Gerald…. are you asserting that “Debossed” and “Debossing” are traditional terms? Or just the opposite?

You might be right…. but I can’t find any reference in print prior to about 2005 or so that actually uses the term in relation to printing or the book arts, and I’ve got dozens of reference books. If it were a “tradtional term” wouldn’t it appear in reference works? The closest I can find is “embossing”, “blind embossing” and similar terms.

There are a few current websites that use it in relation to deep blind impressions as “debossing” but they all appear to be newcomers in the field.

So…. as far as I can tell is a NEW term, not a traditional one. BUT if you can show us a reference that is old enough to be considered “tradtional”, I’m more than willing to change my ideas.

What a muddle. I certainly heard people using the term deboss by the ’90s,but only to refer to blind impression. You mean the neo-neologism now applies to an inked deep impression?
Even so, it is hardly as disturbing a term as “letterpressing”.

Wow….. a neo-neologism! Would that be a “new new word-ism”? Or is it a “new, new study”? Being “olog” I’d guess it’s a intellectual study of some sort. Either way, it’s a great example of language in action!

jeez… being in the foil stamping/embossing/diecutting bizz,,, i have been able to call any die maker and order my die as a “debossing’ die for about the last 30 years. it basically requires a female counter.(either made in shop or ordered along with the die). debossing dies will typically come with a much shallower “edge/side angle” than a flat out foil die. however, if the substrate can take the “sheer” involved, any die, type or,even wood, can be used to deboss. a debossed “effect” can be achieved on a heavier substrate simply by hitting it hard. you will have an ironed out effect on the back of the sheet. a true deboss, using a female counter would results in a raised impression on the back of the sheet. most greeting card Co’s won’t mention a debossed panel on a description, and if they do it is usually mentioned as a “recessed” panel.

Hhhmmmm Eric makes a semi-valid point. His having been in the business of making raised / depressed imprints for quite some time does lend some creditiblity to his assertion.

I’m still not 100% convinced, though. I’ve got several catalogues from die makers going back to the 1970’s, and they show Embossing die sets, but don’t list “debossing dies” in their literature.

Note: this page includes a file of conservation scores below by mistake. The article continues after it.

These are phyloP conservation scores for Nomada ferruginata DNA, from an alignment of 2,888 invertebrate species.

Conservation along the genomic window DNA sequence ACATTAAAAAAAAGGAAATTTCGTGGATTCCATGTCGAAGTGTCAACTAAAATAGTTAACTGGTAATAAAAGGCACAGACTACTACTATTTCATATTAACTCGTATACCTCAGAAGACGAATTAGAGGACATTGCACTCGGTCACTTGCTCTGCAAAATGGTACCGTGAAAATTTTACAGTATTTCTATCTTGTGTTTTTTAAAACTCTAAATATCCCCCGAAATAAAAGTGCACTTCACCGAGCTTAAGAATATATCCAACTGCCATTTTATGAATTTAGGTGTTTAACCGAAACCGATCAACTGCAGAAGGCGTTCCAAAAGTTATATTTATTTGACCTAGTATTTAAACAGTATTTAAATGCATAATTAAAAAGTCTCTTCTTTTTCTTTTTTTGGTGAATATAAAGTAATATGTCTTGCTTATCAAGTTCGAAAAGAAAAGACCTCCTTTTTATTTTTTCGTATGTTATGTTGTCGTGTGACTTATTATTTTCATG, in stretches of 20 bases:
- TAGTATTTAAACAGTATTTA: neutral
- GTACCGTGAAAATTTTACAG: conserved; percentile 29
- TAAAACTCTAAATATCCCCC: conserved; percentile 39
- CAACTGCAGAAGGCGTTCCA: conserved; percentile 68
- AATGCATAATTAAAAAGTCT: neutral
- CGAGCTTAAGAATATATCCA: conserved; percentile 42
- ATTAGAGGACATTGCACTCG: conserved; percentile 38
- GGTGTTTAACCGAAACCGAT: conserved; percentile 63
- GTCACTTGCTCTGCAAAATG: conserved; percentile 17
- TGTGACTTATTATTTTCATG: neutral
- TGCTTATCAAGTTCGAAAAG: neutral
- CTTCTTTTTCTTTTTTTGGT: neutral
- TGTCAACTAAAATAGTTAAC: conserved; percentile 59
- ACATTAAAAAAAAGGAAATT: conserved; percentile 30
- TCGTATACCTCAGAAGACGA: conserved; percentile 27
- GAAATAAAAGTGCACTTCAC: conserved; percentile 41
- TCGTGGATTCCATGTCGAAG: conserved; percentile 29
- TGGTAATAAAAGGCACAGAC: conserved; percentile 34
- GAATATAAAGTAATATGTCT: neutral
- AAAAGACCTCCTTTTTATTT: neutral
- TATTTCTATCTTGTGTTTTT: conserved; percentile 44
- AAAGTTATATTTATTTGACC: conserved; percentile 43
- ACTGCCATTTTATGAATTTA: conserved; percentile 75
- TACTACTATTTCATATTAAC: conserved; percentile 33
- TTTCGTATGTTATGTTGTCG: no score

BUT…. Eric might be right, so to confirm what he’s saying I’ve posed the question to Basil…. who is a third generation diemaking / engraving / “raised and engraved image in metal” guru. If anybody would know, it’s him.

So…. that’s what I’m going to base my personal opinion on: If Basil says it’s ok… it’s ok.

I’ve heard the term used only in last 10-15 years. Another “new” term I’ve heard is “flood coat”. First time I encountered it was from a graphic designer at an ad agency. I asked him what the term meant and he said a full coating of ink across the sheet. What I referred to as “full bleed” or “100% coverage”.

Anyone come across others?

OK…… my buddy Basil…. the Guru-designee and unilaterally chosen arbiter of the matter, even though he doesn’t realize that he’s been appointed to this task….. has spoken, and here is his opinion:

” I like debossed and embossed because I understand the kind of tag that is being requested. If it is made up, then it is a handy word.”

Does this mean that the current usage is right or wrong? I’m not sure, but it seems to indicate that the Debossers might have a point.

So…. in my view, the matter is settled. I’m going to stop rolling my eyes in superiority whenever I hear a newbie use the word. Now I’ve got to think up a new term to roll my eyes over! Dang…..

I started in the screen printing industry in 1983. We printed labels, decorative trim, control panels, emblems etc. We printed on various materials; polycarbonate, polyester, pvc and metalized mylar. We “debossed” the metalized mylar on Thompson Clamshell presses using magnesium plates that were teflon coated. We also embossed the polycarbonate and polyester sheets with tools that had a male and female parts. The “debossing” ws pushing the image from the front into the surface, displacing the adhesive that was between the mylar and the backing. When “embossing” the male part came from behind and “formed” the material by pushing/stretching it into the female side of the tool, changing the structure of the material. “Debossing” is basically the same as the blind impression. When we ordered the tooling for a “deboss” the graphic image was backwards.

I do this technique where I push the background back and leave the rest in a mock-embossed state. That’s the term I use, as inelligant as it is.

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As an english language educated english speaking englishman ,i see deboss as the reverse as emboss albeit you could see it as the “un doing ” or properly reversal of embossing . However that would be pretty pointless as an exercise so you would have to recognize it as it is used regardless of how new or old the term is ,after all deep impression into the stock is a new thing , if we produced a job that had such heavy impression not only would the job have gone in the bin you would be thrown out the door with it .